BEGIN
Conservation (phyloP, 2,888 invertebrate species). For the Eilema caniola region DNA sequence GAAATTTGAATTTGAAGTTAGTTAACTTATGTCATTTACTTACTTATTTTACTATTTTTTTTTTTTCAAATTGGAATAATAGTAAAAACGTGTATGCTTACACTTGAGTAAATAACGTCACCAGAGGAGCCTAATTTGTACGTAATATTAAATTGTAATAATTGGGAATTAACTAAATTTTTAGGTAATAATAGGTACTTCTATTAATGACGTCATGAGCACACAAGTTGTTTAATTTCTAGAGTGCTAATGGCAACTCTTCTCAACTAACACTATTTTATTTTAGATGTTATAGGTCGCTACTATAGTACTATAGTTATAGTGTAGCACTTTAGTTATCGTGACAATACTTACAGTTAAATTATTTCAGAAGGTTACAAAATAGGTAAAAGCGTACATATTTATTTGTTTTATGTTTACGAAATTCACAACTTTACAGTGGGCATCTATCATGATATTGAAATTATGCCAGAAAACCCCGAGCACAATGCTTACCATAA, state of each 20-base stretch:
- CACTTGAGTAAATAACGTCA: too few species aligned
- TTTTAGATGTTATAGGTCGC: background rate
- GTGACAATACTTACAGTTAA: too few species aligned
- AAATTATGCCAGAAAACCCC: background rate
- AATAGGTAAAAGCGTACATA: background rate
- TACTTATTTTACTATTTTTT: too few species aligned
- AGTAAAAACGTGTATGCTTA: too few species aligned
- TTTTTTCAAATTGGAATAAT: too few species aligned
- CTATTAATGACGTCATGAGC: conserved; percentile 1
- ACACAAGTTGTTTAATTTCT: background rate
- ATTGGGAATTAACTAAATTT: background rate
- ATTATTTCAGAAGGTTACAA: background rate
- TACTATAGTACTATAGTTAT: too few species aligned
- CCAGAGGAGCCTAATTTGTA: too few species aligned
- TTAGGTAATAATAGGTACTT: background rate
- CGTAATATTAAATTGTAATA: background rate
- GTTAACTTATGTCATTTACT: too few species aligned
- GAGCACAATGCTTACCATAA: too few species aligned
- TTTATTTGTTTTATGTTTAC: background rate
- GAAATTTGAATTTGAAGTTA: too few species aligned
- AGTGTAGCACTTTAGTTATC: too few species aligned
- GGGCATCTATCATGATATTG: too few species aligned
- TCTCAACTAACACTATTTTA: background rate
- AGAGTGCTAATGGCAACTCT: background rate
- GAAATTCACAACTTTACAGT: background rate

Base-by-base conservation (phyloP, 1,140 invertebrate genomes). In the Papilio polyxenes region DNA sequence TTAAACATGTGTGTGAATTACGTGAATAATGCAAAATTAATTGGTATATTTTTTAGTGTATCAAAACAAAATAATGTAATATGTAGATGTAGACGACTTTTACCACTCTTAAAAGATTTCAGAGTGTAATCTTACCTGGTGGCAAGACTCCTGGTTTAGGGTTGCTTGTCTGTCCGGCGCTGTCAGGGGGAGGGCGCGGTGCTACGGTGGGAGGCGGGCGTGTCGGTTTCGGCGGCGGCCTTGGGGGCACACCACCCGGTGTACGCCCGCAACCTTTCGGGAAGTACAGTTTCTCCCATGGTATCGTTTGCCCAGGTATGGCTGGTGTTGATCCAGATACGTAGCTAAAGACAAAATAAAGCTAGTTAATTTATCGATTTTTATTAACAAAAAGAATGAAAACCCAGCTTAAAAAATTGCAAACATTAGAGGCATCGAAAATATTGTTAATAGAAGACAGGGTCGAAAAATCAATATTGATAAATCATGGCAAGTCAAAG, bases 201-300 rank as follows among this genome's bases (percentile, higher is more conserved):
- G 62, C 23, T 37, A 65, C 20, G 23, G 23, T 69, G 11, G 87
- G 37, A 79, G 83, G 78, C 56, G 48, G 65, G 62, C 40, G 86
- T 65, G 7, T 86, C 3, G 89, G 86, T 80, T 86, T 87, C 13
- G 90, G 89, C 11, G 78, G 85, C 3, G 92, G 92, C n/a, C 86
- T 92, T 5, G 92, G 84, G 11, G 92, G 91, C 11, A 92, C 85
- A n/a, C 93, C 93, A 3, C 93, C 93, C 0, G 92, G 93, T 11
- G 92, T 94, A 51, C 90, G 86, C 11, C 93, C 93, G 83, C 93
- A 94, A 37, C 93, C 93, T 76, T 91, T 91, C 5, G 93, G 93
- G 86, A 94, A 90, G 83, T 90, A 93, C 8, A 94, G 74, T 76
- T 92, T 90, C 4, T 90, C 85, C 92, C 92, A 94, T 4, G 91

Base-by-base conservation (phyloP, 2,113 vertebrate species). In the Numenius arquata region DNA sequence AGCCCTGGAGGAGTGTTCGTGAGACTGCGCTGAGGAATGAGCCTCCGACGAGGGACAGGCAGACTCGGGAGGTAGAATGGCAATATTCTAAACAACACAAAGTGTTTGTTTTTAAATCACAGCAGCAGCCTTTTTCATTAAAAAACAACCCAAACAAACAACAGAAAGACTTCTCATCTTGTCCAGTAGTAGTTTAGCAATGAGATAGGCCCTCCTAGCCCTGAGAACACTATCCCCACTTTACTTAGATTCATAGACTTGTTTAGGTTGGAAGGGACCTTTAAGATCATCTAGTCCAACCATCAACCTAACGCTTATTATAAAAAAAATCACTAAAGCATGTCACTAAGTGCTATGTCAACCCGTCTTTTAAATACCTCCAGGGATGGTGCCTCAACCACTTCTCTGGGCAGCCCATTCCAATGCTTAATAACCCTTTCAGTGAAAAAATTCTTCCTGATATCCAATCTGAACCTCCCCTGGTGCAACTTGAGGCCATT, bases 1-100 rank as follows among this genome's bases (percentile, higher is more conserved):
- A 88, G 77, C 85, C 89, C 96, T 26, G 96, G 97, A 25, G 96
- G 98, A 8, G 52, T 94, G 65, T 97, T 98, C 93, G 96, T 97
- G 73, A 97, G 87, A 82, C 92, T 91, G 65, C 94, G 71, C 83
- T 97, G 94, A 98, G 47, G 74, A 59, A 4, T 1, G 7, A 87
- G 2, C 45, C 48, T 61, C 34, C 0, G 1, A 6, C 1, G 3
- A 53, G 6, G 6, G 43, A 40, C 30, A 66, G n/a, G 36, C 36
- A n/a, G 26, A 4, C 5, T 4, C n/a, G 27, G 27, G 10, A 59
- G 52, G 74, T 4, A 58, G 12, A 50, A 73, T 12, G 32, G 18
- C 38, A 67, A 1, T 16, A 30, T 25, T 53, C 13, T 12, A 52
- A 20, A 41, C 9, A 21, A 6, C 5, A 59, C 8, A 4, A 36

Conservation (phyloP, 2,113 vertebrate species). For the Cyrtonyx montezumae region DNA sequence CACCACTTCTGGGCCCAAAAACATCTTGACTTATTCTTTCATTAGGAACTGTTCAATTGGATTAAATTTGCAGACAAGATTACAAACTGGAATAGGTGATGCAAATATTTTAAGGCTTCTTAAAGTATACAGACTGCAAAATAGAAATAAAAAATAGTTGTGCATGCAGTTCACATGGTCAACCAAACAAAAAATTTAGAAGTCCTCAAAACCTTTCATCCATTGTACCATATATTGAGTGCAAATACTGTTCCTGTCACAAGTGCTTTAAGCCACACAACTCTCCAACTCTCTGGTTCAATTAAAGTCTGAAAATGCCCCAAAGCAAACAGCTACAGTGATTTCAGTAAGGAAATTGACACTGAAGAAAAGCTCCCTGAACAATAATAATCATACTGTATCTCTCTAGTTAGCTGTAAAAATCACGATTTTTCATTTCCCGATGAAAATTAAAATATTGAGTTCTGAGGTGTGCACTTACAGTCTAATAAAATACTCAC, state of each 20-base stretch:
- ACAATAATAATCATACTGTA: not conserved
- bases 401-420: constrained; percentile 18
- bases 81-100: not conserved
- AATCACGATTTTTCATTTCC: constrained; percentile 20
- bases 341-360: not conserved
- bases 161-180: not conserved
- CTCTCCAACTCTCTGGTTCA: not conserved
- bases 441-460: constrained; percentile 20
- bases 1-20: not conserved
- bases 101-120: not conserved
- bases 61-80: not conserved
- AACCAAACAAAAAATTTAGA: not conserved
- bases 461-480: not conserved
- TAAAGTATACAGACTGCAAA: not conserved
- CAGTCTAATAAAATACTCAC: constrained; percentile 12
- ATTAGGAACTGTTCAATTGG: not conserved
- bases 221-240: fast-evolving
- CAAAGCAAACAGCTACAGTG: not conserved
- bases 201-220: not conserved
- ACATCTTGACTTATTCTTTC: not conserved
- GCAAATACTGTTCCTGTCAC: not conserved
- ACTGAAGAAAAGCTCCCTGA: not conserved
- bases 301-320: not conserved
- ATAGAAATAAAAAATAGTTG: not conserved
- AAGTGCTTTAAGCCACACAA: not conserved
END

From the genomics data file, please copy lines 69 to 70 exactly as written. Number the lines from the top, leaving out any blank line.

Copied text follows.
- ACATCTTGACTTATTCTTTC: not conserved
- GCAAATACTGTTCCTGTCAC: not conserved